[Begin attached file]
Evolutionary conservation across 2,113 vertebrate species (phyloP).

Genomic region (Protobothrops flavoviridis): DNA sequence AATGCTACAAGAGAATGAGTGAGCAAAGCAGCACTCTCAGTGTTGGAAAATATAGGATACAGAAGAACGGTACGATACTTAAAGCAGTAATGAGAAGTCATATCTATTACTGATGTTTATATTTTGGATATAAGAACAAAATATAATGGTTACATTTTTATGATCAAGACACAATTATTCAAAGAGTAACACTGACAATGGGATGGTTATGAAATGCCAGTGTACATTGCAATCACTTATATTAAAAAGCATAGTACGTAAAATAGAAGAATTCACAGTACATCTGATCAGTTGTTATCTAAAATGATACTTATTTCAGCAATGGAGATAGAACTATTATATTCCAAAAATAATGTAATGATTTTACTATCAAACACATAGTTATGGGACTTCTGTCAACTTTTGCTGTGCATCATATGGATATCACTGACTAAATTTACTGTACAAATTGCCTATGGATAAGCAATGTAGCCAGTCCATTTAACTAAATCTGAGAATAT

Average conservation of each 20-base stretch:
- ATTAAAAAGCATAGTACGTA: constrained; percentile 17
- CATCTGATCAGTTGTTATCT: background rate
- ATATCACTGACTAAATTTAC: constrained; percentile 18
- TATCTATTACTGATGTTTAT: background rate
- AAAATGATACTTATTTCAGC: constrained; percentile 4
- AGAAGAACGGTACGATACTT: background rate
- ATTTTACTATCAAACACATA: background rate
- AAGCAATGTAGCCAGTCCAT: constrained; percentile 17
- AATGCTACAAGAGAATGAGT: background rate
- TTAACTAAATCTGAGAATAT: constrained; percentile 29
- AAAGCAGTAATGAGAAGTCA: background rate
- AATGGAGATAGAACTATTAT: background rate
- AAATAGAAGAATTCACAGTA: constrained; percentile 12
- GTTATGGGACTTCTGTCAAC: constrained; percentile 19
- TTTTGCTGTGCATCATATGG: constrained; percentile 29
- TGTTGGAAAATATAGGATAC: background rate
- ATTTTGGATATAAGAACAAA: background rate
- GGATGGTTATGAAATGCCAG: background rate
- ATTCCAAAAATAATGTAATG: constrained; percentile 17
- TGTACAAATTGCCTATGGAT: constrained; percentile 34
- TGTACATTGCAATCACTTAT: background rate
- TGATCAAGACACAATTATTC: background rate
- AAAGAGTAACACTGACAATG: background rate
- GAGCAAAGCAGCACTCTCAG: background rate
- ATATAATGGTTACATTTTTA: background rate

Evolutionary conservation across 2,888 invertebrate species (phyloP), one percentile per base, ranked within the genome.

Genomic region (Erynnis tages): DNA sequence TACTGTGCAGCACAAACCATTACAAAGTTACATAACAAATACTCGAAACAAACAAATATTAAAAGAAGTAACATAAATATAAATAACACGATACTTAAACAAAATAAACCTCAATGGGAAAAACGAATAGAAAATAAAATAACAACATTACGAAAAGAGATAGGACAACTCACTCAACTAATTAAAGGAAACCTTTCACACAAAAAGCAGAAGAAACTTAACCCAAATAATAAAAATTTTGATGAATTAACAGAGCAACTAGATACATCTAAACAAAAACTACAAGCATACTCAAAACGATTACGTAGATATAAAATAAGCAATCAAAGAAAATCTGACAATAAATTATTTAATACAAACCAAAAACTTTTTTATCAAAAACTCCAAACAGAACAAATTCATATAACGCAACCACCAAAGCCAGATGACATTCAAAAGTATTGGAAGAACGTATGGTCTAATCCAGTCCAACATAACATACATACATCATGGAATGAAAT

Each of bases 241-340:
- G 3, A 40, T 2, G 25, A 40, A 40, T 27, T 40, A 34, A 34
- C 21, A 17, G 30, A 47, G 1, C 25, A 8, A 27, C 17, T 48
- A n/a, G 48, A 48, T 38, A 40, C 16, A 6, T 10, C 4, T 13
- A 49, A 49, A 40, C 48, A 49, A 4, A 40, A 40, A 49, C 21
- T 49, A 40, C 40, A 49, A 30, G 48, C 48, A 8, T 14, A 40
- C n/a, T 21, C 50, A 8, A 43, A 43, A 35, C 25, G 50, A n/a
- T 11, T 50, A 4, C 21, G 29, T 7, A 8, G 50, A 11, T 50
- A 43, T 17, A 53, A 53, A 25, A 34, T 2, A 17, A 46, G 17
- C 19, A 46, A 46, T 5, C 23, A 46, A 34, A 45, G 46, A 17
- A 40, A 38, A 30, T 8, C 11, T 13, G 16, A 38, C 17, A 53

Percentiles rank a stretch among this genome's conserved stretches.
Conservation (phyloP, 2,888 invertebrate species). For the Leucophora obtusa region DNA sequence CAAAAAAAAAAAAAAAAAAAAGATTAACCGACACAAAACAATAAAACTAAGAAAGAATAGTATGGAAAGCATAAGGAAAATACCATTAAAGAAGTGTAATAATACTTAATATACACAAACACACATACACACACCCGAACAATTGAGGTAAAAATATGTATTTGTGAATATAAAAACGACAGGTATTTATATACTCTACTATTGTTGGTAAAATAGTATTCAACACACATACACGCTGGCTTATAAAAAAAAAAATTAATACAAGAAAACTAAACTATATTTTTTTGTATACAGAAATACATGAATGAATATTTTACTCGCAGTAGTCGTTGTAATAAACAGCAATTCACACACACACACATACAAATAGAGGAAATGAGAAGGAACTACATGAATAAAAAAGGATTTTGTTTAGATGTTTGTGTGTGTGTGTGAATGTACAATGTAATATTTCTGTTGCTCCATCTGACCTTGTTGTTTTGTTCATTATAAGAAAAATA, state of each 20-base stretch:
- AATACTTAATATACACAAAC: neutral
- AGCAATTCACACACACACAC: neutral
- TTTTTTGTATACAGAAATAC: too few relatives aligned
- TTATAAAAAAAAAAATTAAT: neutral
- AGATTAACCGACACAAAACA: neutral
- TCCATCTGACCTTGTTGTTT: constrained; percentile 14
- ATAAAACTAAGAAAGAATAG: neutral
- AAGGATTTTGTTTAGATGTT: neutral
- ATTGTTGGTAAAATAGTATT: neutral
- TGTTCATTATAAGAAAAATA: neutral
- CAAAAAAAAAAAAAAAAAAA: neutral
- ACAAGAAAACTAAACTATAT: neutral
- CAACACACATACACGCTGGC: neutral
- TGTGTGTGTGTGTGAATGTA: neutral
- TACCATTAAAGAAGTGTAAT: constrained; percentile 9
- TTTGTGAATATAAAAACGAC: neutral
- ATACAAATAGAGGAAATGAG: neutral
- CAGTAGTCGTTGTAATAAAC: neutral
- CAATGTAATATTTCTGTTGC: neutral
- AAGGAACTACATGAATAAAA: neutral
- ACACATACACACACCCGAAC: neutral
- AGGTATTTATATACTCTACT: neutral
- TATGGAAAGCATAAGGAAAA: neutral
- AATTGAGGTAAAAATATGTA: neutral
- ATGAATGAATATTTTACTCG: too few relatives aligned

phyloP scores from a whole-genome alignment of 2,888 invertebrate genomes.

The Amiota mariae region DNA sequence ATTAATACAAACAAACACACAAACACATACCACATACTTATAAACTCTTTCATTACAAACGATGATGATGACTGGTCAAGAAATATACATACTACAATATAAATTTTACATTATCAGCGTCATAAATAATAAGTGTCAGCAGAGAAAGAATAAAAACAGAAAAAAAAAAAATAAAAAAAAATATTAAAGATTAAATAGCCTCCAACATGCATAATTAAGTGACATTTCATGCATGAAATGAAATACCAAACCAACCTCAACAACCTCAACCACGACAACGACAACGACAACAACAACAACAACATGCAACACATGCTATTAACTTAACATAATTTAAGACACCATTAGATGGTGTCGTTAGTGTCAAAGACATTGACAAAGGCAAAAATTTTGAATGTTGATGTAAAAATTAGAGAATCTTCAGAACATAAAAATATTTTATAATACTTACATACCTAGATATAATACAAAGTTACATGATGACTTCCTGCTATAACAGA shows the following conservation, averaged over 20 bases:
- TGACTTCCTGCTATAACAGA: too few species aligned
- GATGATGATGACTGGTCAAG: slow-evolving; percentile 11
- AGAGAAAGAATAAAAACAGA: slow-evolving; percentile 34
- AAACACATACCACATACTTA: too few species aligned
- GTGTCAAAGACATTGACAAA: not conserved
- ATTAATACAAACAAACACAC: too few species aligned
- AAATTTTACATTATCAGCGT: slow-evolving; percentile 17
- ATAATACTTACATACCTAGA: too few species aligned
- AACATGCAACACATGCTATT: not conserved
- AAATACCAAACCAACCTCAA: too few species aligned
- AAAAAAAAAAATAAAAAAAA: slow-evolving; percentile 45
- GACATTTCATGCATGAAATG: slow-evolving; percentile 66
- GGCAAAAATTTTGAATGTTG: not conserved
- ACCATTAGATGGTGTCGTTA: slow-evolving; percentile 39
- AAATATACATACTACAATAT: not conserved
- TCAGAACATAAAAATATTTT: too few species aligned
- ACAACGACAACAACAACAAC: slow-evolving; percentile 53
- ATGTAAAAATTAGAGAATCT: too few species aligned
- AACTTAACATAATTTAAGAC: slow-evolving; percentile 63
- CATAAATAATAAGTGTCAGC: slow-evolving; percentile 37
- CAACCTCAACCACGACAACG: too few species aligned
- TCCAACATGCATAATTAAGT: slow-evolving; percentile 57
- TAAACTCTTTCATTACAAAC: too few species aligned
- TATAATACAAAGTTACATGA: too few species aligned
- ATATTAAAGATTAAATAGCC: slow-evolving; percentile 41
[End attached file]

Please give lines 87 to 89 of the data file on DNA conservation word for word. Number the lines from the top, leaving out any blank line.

- ACAACGACAACAACAACAAC: slow-evolving; percentile 53
- ATGTAAAAATTAGAGAATCT: too few species aligned
- AACTTAACATAATTTAAGAC: slow-evolving; percentile 63